By Rob Moseley
Two years ago, Molly Grabill made her Oregon debut at the Bill Dellinger Invitational. She finished 16th, kicking off a freshman year in which she visited heights that are the thing of dreams.
Grabill, a sophomore from Poway, Calif., will finally make her return to the meet Saturday, on the 5,000-meter course in Springfield. The journey in between took Grabill to nightmarish depths.
In late November of 2012, following a redshirt season in cross country, Grabill was the victim of a despicable act – a 19-year-old local man threw a rock from a freeway overpass, which struck Grabill in the face while she was driving and caused a horrific wreck. The recovery process took nearly a year, but Grabill is back running for the Ducks, having scored at each of the first two meets of the season, entering Saturday’s home event.
“It’s awesome to see her back out there,” said Chris Brewer, a member of the UO men’s team and Grabill’s passenger that fateful night. “It’s really impressive, where she’s come from.
“She was pretty tough about it. I think that positive mindset is the key.”
Grabill, who ran for Oregon at the 2011 Pac-12 Championships, NCAA West Regional and NCAA Championships, endured an initial recovery of some six months, when concussion symptoms prevented her from training at 100 percent. But from the removal of braces required following the incident, to joining the Ducks’ preseason camp in Sunriver, to the looming replacement of a temporary tooth in November, Grabill has learned to appreciate the small steps in her recovery, rather than dwell on the incident itself.
This summer, Grabill again made the drive from Southern California to Eugene, passing under the same overpass where the incident occurred. She says it didn’t even occur to her at the time.
“There was a time I was pretty angry,” Grabill said. “But such is life. It goes on. I’m not an angry person.
“Each little bit puts it more and more in the past.”
Grabill, who doesn’t remember the initial incident, spent about 10 days afterward being cared for by her mom. She couldn’t attend class, and was bed-ridden for long stretches.
“I’d literally wait by the door for them to come home,” Grabill said. “Having people to hang out with made it easier. … It really shows what kind of friends you have when times are hard.”
Some of the hardest days were when Grabill had to accept her ongoing symptoms wouldn’t allow her to participate in the indoor track season, and then the outdoor season. Eventually, this fall’s cross country season became the goal.
The process of getting back on her feet wasn’t easy. It began with “a bunch of frustrating runs where I’d just feel terrible and not run again for a week,” she said. Almost daily tests confirmed that symptoms lingered.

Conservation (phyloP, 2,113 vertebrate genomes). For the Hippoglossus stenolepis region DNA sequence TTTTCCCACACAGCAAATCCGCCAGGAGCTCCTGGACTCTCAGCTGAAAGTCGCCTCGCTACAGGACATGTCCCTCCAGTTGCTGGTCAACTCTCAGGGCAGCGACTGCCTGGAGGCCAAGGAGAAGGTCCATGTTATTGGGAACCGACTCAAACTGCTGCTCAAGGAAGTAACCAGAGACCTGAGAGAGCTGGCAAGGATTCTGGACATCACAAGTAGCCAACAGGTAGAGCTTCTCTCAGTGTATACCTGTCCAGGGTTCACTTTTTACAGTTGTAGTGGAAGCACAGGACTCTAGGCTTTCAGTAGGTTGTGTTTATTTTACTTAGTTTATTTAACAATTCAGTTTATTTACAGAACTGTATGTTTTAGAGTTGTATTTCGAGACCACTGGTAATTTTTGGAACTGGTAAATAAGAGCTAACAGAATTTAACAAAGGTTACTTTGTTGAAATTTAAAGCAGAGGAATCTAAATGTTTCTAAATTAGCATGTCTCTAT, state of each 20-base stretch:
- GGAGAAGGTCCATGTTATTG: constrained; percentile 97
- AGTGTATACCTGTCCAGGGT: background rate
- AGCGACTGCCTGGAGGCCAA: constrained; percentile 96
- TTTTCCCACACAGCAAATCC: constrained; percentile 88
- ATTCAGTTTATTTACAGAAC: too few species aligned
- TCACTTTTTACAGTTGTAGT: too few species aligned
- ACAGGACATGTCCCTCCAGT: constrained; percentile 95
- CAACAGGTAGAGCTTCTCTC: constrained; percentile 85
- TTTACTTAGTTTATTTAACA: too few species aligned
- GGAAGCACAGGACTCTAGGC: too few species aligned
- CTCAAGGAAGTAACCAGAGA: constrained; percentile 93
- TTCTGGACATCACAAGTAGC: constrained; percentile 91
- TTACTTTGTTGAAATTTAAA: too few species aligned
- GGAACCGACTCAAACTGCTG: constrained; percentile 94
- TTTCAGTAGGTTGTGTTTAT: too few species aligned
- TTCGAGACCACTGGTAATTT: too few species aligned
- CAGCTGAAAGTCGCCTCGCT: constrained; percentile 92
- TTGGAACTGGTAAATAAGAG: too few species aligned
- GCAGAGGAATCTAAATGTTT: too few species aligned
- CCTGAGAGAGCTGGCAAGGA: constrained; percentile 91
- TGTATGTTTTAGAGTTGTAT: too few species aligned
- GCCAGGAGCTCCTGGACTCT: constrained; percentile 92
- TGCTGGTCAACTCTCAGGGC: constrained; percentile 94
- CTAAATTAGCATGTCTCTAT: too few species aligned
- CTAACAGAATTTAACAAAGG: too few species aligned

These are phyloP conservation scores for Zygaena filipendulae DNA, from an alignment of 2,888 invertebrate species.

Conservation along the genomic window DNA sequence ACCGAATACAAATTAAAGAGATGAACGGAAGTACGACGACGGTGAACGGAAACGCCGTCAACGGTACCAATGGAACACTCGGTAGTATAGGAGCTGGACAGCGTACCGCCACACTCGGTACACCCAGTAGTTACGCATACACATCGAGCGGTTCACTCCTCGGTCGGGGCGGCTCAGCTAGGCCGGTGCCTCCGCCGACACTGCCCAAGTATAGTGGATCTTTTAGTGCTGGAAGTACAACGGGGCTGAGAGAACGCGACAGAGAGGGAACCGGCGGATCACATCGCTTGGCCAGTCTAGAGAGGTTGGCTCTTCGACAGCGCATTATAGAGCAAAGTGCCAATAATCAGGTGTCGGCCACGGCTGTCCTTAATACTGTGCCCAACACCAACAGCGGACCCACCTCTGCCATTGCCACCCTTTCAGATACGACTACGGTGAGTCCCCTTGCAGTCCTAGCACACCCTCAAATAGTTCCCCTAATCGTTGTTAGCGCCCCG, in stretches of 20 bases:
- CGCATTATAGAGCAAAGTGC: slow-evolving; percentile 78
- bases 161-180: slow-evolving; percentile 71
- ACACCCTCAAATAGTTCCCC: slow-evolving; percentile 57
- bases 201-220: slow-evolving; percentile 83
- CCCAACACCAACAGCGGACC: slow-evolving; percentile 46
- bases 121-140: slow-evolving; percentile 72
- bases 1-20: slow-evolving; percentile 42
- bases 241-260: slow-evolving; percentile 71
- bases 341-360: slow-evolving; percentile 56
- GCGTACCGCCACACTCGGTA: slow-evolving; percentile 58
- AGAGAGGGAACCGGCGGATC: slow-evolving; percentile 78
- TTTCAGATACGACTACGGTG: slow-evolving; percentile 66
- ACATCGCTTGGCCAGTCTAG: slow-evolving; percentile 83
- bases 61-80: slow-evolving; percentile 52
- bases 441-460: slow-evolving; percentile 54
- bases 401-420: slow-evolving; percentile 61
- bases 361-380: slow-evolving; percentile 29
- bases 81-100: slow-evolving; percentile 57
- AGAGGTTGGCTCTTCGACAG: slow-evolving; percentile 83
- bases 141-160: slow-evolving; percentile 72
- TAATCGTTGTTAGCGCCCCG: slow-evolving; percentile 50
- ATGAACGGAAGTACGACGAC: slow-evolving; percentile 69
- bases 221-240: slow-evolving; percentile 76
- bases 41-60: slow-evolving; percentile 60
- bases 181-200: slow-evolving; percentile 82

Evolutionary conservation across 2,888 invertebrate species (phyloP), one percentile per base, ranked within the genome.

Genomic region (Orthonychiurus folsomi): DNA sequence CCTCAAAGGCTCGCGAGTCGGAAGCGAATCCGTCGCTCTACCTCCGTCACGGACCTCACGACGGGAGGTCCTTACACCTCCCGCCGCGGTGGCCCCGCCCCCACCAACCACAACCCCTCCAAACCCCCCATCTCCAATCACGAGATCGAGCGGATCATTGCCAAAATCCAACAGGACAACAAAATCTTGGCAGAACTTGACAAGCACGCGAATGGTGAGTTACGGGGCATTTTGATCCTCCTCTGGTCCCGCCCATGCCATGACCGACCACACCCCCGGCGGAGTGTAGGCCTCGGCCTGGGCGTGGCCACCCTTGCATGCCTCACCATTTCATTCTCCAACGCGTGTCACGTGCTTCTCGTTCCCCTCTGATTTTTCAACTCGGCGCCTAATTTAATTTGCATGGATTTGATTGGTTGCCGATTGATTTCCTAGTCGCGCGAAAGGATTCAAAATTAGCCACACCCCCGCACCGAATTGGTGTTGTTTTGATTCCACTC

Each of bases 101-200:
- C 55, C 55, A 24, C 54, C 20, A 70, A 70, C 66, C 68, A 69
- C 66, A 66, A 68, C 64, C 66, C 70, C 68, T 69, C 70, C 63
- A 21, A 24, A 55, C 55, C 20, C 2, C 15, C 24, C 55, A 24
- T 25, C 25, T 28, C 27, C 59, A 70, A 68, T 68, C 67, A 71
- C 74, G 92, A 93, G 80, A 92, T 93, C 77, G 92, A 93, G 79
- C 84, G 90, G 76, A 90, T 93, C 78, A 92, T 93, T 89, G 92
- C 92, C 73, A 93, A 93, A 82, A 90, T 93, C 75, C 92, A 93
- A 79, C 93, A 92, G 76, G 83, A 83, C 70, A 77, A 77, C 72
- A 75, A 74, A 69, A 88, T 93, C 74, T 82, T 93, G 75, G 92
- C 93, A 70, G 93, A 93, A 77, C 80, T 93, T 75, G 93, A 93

But by the summer, the fog began to lift. Training no longer caused headaches and dizziness. Without a doubt, getting back on a normal running schedule was the biggest step in Grabill’s recovery.
At times, she’d questioned whether she’d ever do so again, and if Oregon was the place for her. Those doubts were answered once Grabill was able to get back to her normal training schedule.
“I was just more positive – it changed my mood, gave me a chance to clear my head,” Grabill said. “I didn’t have that when I didn’t run.”
At the the end of July, Grabill was thrilled to have braces removed – for the third time in her life. She was training on her own and in small groups by then.
On Sept. 6, Grabill made her competitive return, finishing second in the three-mile Portland State Viking Classic, in 16 minutes, 10.52 seconds. Then, the Ducks ensconced themselves in Sunriver for three weeks to train, another important milepost for Grabill. Immersed in the experience of living and training with her fellow Ducks, she felt like a member of the team again.
In Boston late last month, Grabill again scored for Oregon, running 5,000 meters in 17:34. In perhaps the best indication of Grabill’s return to normalcy, like the rest of the team she's looking toward the postseason as the ultimate test of her fitness.
“Just getting back running wasn’t the goal,” Grabill said. “Competing at an elite level is what I’ve always wanted to do.”
But with all Grabill has gone through, she also can appreciate the steps it took to get back to that place. Now, when a workout is tough, she says, she’ll think back to what she overcame in the last year, and know she’s got plenty of fight left in the tank.
“I’m still taking it one day at a time,” Grabill said. “Of course once you get back into it, you’re excited to see how good you can be. But I’m still excited just to be running every day.
“I’m feeling good, and I’m still here.”